How can physical therapists help you reach your health and fitness goals?

October 2013 — National Physical Therapy Month

How can physical therapists help you reach your health and fitness goals?

Many people think of physical therapists as healthcare practitioners to be seen after surgery, or for rehabilitation for an injury. While they fulfill both of those roles, many PTs are now offering a broader range of services, shifting their attention to both prevention of and recovery from injury and illness.

With wellness and exercise programs continuing to be in high demand, physical therapists are ideally suited to help people of all ages and fitness levels reach their wellness goals. PTs are the medical community’s leading experts in helping people improve the way their bodies work, feel and move. In fact, that’s what Physiquality is all about: connecting you with the most highly qualified therapists in your community to help you and your family stay healthy and active.

With that in mind, here are five Physiquality members who offer a variety of specialty programs across the health and wellness spectrum at their clinics.


Take Charge Fitness ProgramJoyce Klee, PT
Co-owner, Clinton Physical Therapy Center
Clinton, Tennessee

Clinton Physical Therapy Center launched the wellness programs now offered by the center’s Take Charge Fitness Program in 1995. Joyce says that patients would come to the end of their physical therapy treatments and realize they needed a structured environment in which to continue their home exercise programs. “We have always tried to keep the medically oriented focus at our clinic,” she adds. “Many of the people who come here need supervision that they can’t get at a health club. We can cater their exercise programs to specific health issues, whether they are orthopedic or neurological problems, or other issues, like obesity.”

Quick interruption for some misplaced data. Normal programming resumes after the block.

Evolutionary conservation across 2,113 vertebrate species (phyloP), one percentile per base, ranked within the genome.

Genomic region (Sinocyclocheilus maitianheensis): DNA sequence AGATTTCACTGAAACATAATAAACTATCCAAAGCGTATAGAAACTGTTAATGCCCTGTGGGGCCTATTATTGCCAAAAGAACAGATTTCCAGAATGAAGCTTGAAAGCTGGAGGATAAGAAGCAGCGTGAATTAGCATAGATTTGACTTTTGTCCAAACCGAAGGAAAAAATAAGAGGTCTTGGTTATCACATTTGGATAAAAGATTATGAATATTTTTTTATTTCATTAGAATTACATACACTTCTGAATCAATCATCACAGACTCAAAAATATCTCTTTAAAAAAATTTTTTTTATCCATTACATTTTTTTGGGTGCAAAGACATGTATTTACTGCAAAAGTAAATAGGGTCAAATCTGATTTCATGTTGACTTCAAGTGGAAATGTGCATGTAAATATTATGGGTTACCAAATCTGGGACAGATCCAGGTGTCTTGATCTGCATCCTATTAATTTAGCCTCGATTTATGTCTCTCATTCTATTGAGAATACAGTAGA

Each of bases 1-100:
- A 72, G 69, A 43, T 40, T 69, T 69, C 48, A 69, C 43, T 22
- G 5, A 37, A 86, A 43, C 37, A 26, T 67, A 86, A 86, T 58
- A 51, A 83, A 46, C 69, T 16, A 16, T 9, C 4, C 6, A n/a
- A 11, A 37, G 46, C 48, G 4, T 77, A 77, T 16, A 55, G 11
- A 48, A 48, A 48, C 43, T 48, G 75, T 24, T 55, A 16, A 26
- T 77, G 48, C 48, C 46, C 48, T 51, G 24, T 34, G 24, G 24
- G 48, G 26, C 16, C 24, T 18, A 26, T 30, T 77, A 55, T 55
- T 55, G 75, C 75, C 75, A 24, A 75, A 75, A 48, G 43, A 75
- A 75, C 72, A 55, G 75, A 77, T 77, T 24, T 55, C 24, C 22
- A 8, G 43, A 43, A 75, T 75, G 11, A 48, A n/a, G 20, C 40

Most of the fitness programs are available throughout the year and include aerobics, Zumba, line dancing, yoga (including chair yoga and yoga for seniors) and Pilates. (You can see a full list of programs at www.takechargefitnessprogram.com/services.)

The program’s fee schedule is simple: a one-time fee to join, and then a variety of monthly membership levels based on the type of classes one takes. When looking for a similar program in your community, Joyce advises making sure that any staff member offering classes is properly qualified; all of the fitness instructors at Take Charge Fitness have degrees or advanced training in their area of expertise. She reminds readers, “A PT degree does not necessarily qualify a person to create a fitness routine for the general public, and not every fitness instructor will know how to accommodate for a client’s physical limitations or needs.” The combination of PT oversight and fitness experts is the ideal situation.

Venise Mule-Glass, PT, DPT, OCS
Owner, Sunshine Physical Therapy
Commack, New York

Venise has been expanding the wellness programs at her physical therapy clinic for several years. Some of the programs were created with the help of qualified patients who developed the programs with Venise; a fitness program for obese teens and yoga classes for kids are two examples. Venise also has a massage therapist on-site, perfect for patients who need a sports massage now and then.